Ossman and Steel's Guide to Health or Household Instructor was an immensely popular 19th-century collection of folk remedies, healing spells, and charms. It drew widely on the folklore of old Pennsylvania Dutch and German "powwow" healing practices, which, in turn, helped shape Appalachian folk healing, conjure, rootwork, and many other folk healing traditions in America. Author Jake Richards puts these remedies in context with practical advice for modern-day healers.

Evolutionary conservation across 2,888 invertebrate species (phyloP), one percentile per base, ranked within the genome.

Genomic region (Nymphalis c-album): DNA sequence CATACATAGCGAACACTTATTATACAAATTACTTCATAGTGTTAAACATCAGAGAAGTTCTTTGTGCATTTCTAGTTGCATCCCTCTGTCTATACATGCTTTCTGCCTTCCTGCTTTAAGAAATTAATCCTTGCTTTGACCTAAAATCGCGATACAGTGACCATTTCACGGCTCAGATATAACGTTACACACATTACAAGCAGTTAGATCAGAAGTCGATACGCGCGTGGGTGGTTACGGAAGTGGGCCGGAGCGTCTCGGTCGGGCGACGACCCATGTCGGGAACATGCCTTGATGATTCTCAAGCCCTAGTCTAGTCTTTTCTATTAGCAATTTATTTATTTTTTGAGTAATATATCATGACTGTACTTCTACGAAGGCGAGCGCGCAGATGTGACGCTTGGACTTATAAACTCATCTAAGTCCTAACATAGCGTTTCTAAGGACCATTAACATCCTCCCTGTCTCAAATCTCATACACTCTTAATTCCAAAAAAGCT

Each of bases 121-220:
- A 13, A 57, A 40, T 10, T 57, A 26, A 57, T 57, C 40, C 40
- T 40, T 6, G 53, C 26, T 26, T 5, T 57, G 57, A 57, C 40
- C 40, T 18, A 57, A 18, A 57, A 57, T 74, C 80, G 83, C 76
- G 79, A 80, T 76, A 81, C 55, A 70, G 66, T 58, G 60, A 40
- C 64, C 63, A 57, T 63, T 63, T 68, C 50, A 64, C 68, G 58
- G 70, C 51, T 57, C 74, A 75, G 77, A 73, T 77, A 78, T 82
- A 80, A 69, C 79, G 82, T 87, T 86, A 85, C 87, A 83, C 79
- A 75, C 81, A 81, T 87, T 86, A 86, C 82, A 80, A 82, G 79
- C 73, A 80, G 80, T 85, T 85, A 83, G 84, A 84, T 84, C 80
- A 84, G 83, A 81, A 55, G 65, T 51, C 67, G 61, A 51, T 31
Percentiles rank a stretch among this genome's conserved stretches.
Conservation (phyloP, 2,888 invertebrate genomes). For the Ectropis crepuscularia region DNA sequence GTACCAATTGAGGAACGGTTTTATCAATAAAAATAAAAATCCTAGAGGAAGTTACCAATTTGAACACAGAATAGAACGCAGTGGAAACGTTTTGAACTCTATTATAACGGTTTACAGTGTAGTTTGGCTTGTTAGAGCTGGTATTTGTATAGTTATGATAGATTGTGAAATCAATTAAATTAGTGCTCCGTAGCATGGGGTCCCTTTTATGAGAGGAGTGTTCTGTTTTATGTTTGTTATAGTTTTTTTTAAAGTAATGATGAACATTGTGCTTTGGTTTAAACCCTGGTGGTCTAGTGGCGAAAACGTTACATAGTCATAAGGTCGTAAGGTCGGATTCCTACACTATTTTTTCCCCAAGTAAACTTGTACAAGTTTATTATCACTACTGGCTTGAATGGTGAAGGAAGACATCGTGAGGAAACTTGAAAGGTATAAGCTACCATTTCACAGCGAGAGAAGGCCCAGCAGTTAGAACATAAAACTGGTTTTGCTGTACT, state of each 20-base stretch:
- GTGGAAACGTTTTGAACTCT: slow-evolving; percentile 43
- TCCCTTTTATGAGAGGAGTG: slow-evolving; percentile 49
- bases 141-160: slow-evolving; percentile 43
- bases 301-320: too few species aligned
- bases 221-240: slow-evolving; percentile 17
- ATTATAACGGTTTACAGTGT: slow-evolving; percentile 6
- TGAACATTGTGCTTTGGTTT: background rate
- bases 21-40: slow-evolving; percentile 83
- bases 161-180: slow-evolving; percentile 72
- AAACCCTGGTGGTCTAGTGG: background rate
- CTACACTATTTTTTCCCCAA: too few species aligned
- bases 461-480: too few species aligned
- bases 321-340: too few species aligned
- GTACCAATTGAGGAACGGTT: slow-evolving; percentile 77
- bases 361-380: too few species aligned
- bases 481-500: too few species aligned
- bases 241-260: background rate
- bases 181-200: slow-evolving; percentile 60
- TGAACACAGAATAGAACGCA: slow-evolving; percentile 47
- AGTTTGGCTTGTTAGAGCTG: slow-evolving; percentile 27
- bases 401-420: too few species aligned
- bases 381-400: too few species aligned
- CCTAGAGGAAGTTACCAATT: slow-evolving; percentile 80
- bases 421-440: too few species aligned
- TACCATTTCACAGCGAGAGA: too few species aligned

The first part of the book contains spells and charms for healing wounds, styes, broken bones, maladies, and illnesses of all sorts. The second part includes other folk remedies using ingredients based on sympathetic reasoning, including sulfuric acid, gunpowder, or other substances for swelling, toothache, headache, and so on; these remedies are presented here for historic interest, to help better understand how folk medicine evolved in America.